Physics in Perspective

, Volume 18, Issue 1, pp 3–57 | Cite as

Physics Textbooks Don’t Always Tell the Truth

  • Allan FranklinEmail author


Anyone who studies the history of physics quickly realizes that the history presented in physics textbooks is often inaccurate. I will discuss three episodes from the history of modern physics: (1) Robert Millikan’s experiments on the photoelectric effect, (2) the Michelson-Morley experiment, and (3) the Ellis-Wooster experiment on the energy spectrum in β decay. Everyone knows that Millikan’s work established the photon theory of light and that the Michelson-Morley experiment was crucial in the genesis of Albert Einstein’s special theory of relativity. The problem is that what everyone knows is wrong. Neither experiment played the role assigned to it by physics textbooks. The Ellis-Wooster experiment, on the other hand, is rarely discussed in physics texts, but it should be. It led to Wolfgang Pauli’s suggestion of the neutrino. I will present a more accurate history of these three experiments than those given in physics texts.


Special Relativity Polonium Photoelectric Effect Physic Textbook Unique Energy 
These keywords were added by machine and not by the authors. This process is experimental and the keywords may be updated as the learning algorithm improves.



I would like to thank Gerald Holton and Michel Janssen, both of whom read the section on the Michelson–Morley experiment and provided helpful suggestions and whose work informed that section. I would also like to thank Robert Crease, Joseph Martin, and Peter Pesic for their very careful editing of this essay.


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    Ellis and Wooster were faced with a Catch-22. If they measured the total energy emitted they could not count the number of electrons. If they counted the number of electrons, they could not be sure that they were measuring the total energy emitted. The term “Catch-22” derives from Joseph Heller’s novel of that name: “There was only one catch and that was Catch-22, which specified that a concern for one’s own safety in the face of dangers that were real and immediate was the process of a rational mind. Orr was crazy and could be grounded. All he had to do was ask; and as soon as he did, he would no longer be crazy and would have to fly more missions. Orr would be crazy to fly more missions and sane if he didn’t, but if he was sane, he had to fly them. If he flew them, he was crazy and didn’t have to; but if he didn’t want to, he was sane and had to. Yossarian was moved very deeply by the absolute simplicity of this clause of Catch-22 and let out a respectful whistle.” Joseph Heller, Catch-22 (New York, NY: Simon and Schuster, 1961), 46.Google Scholar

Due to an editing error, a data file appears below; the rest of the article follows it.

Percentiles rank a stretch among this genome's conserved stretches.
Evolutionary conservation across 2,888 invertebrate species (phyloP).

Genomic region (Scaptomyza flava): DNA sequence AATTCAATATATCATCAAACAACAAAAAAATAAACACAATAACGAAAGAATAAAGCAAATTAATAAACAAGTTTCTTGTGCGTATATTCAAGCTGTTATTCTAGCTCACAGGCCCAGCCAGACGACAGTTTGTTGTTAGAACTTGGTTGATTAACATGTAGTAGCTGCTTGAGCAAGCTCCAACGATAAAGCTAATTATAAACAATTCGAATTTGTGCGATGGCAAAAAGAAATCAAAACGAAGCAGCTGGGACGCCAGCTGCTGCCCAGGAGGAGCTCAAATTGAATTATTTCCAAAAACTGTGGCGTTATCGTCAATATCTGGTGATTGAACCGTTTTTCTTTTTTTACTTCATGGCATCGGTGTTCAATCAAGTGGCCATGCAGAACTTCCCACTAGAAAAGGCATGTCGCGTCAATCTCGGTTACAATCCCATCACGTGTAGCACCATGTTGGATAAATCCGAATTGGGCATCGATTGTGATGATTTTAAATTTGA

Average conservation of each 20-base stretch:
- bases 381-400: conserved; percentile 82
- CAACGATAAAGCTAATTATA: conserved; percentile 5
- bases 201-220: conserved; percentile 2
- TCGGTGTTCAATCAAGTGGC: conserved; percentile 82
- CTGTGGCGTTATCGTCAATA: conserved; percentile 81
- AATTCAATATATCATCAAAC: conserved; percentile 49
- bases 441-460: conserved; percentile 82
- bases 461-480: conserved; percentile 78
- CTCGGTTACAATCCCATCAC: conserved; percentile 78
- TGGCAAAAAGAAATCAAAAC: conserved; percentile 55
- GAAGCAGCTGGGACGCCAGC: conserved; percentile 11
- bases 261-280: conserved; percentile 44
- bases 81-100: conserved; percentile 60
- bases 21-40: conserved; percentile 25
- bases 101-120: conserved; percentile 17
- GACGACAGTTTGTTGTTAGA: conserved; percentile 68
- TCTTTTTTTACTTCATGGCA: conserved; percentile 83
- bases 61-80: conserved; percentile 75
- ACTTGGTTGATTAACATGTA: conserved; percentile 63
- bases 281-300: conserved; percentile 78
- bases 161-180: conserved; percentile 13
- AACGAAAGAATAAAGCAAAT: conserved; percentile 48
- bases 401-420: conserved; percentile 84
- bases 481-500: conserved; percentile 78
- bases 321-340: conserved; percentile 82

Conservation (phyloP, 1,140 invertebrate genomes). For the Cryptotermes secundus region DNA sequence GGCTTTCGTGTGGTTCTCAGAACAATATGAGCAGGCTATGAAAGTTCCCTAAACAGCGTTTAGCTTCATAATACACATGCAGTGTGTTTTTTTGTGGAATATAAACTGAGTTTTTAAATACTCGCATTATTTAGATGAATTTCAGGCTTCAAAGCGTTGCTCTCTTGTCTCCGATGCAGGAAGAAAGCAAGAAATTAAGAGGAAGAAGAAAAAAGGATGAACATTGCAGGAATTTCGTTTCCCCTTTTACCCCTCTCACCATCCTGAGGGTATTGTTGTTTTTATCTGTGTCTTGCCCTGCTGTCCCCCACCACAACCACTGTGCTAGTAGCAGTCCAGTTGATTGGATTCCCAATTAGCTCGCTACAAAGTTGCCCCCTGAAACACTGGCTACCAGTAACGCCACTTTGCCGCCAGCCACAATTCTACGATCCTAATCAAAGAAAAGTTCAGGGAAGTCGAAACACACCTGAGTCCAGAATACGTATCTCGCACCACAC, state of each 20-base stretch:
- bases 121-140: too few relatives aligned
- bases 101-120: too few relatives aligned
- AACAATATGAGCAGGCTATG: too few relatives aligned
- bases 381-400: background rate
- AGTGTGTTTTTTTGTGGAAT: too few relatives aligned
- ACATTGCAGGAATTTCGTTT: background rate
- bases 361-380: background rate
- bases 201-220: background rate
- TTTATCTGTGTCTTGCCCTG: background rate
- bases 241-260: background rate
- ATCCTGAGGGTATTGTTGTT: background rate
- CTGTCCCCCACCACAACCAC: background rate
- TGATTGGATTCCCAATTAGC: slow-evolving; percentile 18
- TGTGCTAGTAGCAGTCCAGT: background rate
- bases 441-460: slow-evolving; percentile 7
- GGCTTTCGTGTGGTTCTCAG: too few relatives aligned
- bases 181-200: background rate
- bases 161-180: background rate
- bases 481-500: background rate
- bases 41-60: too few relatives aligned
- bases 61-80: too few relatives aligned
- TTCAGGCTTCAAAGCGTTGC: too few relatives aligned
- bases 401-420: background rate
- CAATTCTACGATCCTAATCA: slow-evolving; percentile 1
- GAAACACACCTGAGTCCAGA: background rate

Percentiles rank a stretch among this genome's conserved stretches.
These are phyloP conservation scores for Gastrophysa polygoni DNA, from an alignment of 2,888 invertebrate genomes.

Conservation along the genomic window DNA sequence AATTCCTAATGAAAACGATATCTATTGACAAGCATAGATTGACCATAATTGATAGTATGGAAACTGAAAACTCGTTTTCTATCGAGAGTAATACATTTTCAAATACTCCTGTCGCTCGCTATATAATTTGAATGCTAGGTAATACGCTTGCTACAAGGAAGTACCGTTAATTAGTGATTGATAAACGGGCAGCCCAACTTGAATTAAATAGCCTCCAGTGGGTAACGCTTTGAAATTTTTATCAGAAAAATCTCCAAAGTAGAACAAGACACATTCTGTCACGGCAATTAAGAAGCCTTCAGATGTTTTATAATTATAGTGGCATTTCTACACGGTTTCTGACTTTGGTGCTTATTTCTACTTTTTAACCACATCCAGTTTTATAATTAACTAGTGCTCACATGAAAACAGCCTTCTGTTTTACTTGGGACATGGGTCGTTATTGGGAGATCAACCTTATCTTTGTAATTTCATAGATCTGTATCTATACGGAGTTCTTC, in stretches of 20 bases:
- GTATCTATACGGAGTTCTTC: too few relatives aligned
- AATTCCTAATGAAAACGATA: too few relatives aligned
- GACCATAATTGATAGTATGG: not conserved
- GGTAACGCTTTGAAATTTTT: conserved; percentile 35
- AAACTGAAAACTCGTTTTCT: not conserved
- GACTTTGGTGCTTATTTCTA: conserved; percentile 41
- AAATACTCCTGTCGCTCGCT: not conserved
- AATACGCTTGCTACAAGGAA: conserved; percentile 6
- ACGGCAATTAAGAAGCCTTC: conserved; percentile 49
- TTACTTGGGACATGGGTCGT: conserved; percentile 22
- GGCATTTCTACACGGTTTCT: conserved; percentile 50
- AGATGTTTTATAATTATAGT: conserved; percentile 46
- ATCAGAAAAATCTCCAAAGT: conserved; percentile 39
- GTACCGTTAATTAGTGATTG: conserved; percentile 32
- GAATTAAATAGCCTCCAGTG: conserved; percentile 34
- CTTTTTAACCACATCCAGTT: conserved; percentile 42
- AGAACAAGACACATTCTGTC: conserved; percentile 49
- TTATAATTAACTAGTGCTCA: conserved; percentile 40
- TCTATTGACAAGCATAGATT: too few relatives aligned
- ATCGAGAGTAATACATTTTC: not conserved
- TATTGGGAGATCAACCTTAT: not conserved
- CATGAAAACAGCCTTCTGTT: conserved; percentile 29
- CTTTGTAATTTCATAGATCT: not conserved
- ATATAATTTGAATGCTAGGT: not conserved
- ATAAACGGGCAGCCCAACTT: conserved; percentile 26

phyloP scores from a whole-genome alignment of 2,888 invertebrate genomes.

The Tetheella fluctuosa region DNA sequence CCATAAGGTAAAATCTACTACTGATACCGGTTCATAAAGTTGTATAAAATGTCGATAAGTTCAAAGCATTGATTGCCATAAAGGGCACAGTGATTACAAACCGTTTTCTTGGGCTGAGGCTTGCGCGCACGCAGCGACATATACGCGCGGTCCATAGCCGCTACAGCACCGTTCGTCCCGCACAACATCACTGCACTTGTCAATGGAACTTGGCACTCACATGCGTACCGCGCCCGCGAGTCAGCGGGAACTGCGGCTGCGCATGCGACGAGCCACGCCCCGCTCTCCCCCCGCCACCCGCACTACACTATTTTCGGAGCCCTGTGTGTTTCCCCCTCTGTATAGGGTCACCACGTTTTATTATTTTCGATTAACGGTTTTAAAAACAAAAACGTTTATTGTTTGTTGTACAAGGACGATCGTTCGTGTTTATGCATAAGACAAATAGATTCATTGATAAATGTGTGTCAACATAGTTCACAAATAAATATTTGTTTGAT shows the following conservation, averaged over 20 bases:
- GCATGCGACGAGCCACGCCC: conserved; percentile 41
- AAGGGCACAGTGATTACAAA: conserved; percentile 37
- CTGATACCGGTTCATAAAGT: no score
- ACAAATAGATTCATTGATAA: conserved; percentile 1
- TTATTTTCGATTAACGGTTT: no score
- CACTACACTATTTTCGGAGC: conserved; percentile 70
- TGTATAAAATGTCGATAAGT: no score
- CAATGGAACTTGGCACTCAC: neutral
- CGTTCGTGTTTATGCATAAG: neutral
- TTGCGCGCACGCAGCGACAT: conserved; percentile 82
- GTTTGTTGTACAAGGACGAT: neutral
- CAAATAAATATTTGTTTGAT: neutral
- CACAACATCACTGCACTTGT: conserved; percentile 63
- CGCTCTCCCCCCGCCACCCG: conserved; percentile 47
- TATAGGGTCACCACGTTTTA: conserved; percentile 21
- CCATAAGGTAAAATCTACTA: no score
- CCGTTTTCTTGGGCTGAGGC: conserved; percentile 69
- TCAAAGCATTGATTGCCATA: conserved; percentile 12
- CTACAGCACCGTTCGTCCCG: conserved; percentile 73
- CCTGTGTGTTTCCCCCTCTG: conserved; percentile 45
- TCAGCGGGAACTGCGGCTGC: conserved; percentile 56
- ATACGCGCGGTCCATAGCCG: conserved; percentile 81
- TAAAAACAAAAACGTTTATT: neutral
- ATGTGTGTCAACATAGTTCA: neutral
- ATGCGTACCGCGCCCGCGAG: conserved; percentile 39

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    Ibid., 121. Ellis and Wooster proposed a possible explanation for their result. They quoted Ernest Rutherford’s suggestion that there was “a concentrated inner nucleus carrying a positive charge surrounded at a distance by a number of electrons and then at a distance by a number of neutral satellites [alpha particles] circulating around the system.” Ellis and Wooster, “Average Energy” (ref. 3), 122. This was a variant of the proton-electron model of the nucleus then popular, despite some difficulties. The outer region, composed of alpha particles was quantized, which would result in α decay with a unique energy. They regarded the electron region as unquantized, which allowed for the continuous energy spectrum in β decay. That would, however, require that γ rays of definite energy, observed in nuclear decay, could not be emitted by the electron region, but would have to be emitted by the positively charged regions of the nucleus. Ellis and Wooster worried that electrons in unquantized states within an atomic nucleus was contrary to “modern views.” They remarked that, “At first sight it would certainly appear to be so, but this is not necessarily the case.” Ellis and Wooster, “Average Energy” (ref. 3), 122–23. They proposed a possible scenario for this. This model of the nucleus and for radioactive decay did not attract much attention in the physics literature.Google Scholar
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Copyright information

© Springer International Publishing 2016

Authors and Affiliations

  1. 1.Department of Physics UCB 390BoulderUSA

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